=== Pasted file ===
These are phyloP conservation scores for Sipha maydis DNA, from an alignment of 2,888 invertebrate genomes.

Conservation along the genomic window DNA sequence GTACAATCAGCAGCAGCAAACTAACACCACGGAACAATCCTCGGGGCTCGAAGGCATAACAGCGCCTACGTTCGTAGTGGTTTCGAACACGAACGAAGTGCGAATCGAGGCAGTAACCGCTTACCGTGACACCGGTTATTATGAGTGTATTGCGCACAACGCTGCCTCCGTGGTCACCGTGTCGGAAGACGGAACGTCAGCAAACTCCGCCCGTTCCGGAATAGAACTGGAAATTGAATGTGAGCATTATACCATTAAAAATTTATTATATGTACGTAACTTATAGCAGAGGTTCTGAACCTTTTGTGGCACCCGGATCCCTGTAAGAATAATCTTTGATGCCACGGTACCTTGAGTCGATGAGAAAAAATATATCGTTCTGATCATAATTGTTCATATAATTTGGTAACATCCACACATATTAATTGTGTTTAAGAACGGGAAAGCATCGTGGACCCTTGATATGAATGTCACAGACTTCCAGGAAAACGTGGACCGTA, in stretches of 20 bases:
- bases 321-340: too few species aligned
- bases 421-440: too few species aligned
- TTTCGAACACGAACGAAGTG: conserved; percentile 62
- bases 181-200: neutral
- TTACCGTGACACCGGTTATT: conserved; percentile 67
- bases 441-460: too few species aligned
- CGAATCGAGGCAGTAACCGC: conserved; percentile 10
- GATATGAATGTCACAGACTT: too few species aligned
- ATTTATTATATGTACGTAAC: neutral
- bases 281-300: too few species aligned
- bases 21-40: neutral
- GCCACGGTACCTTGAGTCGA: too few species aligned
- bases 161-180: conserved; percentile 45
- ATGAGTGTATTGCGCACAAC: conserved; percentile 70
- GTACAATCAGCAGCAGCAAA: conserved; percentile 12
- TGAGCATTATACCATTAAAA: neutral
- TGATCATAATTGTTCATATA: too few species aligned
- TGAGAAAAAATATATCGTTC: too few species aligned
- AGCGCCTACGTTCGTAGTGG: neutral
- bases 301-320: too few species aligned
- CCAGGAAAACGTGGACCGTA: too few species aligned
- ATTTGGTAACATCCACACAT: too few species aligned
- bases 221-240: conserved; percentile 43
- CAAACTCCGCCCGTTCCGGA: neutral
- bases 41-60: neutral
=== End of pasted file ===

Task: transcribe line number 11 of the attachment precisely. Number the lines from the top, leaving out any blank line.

- ATTTATTATATGTACGTAAC: neutral